Yet her name was every bit as familiar as Thune and Noem and Rounds to the kids at the camp.
That’s because Alice was advisor to state Teenage Republicans, or TARS, for more than a decade. But she was a lot more than that to the group and its annual summer leadership camp just up Rapid Creek a few miles from Rapid City.
“In the first 52 years of the camp, she made 50 of them,” says Dusty Johnson, a Republican U.S. House candidate who did his own duty as TARS state adviser for 13 years. “She was really the keynote speaker and the highlight for those kids. They were every bit as excited to see her as they were to see someone like Thune.”
Which is why this year’s group of about 50 Teenage Republicans decided to feature Kundert on their camp t-shirt, even though the theme this year was about Abraham Lincoln and what he stood for.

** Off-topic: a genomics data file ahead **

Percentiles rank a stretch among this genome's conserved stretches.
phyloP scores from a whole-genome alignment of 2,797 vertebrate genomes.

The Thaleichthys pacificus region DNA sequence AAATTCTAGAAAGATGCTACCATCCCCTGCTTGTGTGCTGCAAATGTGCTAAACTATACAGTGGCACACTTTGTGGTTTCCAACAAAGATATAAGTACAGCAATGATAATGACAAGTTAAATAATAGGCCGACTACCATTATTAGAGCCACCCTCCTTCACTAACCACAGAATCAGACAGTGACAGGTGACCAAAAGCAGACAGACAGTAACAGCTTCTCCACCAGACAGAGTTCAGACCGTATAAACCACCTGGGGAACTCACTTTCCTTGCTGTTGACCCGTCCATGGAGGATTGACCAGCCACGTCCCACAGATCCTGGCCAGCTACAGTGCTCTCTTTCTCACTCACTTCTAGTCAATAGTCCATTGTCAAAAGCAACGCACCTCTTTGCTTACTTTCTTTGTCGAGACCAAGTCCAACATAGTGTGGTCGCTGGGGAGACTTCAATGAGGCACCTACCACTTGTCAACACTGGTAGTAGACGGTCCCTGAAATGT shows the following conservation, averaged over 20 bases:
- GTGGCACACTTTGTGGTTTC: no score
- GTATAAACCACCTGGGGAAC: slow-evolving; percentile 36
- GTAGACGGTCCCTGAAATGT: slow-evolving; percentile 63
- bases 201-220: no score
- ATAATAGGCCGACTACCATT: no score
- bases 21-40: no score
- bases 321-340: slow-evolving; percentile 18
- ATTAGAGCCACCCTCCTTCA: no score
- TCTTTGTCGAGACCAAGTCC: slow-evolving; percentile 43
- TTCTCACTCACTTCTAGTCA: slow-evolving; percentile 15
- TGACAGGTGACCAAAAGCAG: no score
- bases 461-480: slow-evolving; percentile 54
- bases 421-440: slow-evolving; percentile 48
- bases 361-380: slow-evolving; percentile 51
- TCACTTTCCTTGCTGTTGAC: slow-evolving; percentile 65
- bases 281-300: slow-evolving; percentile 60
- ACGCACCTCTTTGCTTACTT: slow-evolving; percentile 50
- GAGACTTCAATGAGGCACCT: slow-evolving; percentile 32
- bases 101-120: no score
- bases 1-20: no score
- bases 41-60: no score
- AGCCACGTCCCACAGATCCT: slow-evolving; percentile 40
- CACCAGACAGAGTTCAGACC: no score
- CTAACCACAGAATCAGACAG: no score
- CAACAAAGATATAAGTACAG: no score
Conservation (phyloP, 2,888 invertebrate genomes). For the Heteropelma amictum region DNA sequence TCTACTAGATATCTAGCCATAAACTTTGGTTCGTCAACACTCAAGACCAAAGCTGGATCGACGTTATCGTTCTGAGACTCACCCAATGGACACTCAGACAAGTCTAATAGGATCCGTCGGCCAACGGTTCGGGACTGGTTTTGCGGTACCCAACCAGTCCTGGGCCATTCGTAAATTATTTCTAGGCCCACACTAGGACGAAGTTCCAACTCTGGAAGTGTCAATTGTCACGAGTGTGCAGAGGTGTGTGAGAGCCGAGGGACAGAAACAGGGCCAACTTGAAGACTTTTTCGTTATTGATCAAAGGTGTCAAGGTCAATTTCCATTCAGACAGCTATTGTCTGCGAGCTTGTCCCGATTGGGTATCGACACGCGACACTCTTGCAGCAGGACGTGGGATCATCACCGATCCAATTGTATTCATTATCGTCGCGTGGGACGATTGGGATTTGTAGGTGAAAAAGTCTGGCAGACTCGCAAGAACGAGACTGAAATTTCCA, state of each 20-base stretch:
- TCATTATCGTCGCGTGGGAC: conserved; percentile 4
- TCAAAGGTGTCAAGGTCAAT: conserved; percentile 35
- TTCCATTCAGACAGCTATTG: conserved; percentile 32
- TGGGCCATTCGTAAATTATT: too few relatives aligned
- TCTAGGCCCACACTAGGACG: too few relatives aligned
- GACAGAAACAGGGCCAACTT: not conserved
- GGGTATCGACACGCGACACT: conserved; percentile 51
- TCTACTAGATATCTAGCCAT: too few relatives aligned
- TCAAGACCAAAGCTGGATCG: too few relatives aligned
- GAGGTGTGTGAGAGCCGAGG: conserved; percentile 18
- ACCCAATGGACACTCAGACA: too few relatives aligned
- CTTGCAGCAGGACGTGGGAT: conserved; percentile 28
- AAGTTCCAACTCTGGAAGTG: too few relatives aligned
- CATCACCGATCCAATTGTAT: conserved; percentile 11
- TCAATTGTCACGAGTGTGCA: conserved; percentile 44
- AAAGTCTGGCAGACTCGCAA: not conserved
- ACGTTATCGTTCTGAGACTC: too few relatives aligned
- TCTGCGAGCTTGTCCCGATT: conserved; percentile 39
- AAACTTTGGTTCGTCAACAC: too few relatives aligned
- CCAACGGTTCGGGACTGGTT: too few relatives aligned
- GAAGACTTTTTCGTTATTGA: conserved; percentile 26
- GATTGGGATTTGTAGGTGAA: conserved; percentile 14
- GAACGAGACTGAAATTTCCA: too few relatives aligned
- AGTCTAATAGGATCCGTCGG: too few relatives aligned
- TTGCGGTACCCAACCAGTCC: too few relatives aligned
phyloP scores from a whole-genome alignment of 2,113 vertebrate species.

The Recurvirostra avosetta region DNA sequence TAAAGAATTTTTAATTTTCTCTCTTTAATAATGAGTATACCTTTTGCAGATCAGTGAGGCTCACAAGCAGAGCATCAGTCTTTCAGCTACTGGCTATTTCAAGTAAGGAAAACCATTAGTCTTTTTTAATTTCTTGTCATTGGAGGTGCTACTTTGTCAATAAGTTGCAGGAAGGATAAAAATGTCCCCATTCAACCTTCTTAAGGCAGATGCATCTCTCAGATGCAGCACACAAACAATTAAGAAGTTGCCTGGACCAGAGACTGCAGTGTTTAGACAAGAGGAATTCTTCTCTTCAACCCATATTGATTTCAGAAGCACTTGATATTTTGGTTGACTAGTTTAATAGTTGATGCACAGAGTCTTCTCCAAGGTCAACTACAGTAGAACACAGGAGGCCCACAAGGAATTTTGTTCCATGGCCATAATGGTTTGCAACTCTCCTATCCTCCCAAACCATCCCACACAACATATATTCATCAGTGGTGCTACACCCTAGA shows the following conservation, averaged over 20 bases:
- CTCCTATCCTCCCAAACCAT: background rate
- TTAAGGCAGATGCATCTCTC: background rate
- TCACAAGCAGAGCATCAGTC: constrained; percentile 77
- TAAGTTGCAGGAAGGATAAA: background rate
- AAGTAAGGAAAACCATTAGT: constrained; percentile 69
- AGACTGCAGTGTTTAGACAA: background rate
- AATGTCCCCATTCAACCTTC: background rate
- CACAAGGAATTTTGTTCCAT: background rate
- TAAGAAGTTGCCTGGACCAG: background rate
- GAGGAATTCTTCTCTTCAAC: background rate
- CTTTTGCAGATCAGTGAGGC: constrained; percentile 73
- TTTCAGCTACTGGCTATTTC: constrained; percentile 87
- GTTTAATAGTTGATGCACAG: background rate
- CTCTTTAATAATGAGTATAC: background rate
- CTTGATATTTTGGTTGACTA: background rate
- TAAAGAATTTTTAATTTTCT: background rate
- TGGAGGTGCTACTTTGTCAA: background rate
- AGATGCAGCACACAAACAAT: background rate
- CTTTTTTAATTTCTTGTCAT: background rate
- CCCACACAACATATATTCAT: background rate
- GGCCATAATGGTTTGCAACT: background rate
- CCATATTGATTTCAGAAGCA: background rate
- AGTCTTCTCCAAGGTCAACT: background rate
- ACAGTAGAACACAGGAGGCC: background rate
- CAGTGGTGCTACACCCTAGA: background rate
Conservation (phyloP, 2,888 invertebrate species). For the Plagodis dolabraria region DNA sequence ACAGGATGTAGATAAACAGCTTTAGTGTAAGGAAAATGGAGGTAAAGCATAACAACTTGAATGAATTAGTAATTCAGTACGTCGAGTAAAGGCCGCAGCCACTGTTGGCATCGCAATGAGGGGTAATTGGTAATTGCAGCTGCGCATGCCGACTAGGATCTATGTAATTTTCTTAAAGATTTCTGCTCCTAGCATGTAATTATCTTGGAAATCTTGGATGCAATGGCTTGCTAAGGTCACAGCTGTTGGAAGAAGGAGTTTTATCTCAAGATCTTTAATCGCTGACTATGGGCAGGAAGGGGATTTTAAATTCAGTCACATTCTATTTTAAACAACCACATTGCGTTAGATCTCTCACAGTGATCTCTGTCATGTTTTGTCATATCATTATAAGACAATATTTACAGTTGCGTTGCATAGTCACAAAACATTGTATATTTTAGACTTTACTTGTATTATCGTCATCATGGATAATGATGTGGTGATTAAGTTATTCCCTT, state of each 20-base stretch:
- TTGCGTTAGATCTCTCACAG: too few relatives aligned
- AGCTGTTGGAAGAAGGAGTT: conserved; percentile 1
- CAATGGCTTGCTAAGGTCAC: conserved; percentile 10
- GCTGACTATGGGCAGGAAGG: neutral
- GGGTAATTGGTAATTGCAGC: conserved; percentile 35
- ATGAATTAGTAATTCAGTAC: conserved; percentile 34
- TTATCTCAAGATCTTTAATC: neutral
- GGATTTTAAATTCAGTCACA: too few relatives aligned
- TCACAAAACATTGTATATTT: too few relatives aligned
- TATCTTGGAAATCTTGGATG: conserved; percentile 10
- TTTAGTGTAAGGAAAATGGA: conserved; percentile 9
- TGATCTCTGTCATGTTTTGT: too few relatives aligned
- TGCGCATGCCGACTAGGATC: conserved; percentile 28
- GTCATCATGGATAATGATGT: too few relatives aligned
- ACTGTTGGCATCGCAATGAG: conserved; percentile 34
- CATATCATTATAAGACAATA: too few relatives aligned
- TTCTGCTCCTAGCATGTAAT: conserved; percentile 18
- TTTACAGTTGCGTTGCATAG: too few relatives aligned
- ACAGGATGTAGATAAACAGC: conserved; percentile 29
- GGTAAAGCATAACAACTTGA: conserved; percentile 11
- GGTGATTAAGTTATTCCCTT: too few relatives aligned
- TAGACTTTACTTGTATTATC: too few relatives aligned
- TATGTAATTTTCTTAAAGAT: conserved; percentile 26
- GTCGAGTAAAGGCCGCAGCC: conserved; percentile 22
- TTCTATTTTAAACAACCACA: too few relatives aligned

That’s lofty competition. But in the TARS world, Kundert competes with anyone. She’s the TARS matriarch and icon, known for sending inspired young party members off into the world with a better understanding of government and the ways of politics.
She accomplished much in winning a seat in the state legislators and serving two terms each as state auditor and secretary of state.
But she didn’t get the big prize in 1986. Even with a impressive political resume, Kundert finished fourth in that crowded GOP primary race, which was won by former South Dakota Speaker of the House George S. Mickelson, whose father George T. Mickelson was both House speaker and governor.